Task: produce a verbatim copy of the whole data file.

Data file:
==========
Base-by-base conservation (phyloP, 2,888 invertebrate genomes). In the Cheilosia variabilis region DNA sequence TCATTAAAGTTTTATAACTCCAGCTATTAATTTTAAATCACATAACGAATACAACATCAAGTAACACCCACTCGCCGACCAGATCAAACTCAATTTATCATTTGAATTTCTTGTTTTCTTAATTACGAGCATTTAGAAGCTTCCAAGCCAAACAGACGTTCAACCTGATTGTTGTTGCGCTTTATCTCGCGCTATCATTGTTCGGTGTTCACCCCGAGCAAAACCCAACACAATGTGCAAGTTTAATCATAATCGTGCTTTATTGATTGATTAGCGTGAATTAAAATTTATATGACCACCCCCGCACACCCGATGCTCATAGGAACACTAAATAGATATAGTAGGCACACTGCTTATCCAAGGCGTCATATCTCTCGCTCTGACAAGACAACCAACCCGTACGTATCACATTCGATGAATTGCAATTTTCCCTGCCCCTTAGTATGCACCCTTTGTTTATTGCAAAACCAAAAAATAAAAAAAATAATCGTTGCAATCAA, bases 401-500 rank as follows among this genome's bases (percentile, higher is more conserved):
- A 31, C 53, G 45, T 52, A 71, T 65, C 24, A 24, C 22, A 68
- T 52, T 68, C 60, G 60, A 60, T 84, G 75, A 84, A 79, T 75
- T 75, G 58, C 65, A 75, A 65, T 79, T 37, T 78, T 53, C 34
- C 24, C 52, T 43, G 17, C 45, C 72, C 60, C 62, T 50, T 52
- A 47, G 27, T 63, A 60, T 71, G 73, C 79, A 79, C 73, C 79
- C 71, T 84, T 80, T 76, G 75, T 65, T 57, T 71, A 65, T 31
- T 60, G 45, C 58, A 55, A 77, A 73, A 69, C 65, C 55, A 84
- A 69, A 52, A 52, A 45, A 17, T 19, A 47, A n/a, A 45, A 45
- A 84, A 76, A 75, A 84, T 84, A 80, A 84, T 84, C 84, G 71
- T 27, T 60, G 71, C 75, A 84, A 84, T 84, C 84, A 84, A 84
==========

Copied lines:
Base-by-base conservation (phyloP, 2,888 invertebrate genomes). In the Cheilosia variabilis region DNA sequence TCATTAAAGTTTTATAACTCCAGCTATTAATTTTAAATCACATAACGAATACAACATCAAGTAACACCCACTCGCCGACCAGATCAAACTCAATTTATCATTTGAATTTCTTGTTTTCTTAATTACGAGCATTTAGAAGCTTCCAAGCCAAACAGACGTTCAACCTGATTGTTGTTGCGCTTTATCTCGCGCTATCATTGTTCGGTGTTCACCCCGAGCAAAACCCAACACAATGTGCAAGTTTAATCATAATCGTGCTTTATTGATTGATTAGCGTGAATTAAAATTTATATGACCACCCCCGCACACCCGATGCTCATAGGAACACTAAATAGATATAGTAGGCACACTGCTTATCCAAGGCGTCATATCTCTCGCTCTGACAAGACAACCAACCCGTACGTATCACATTCGATGAATTGCAATTTTCCCTGCCCCTTAGTATGCACCCTTTGTTTATTGCAAAACCAAAAAATAAAAAAAATAATCGTTGCAATCAA, bases 401-500 rank as follows among this genome's bases (percentile, higher is more conserved):
- A 31, C 53, G 45, T 52, A 71, T 65, C 24, A 24, C 22, A 68
- T 52, T 68, C 60, G 60, A 60, T 84, G 75, A 84, A 79, T 75
- T 75, G 58, C 65, A 75, A 65, T 79, T 37, T 78, T 53, C 34
- C 24, C 52, T 43, G 17, C 45, C 72, C 60, C 62, T 50, T 52
- A 47, G 27, T 63, A 60, T 71, G 73, C 79, A 79, C 73, C 79
- C 71, T 84, T 80, T 76, G 75, T 65, T 57, T 71, A 65, T 31
- T 60, G 45, C 58, A 55, A 77, A 73, A 69, C 65, C 55, A 84
- A 69, A 52, A 52, A 45, A 17, T 19, A 47, A n/a, A 45, A 45
- A 84, A 76, A 75, A 84, T 84, A 80, A 84, T 84, C 84, G 71
- T 27, T 60, G 71, C 75, A 84, A 84, T 84, C 84, A 84, A 84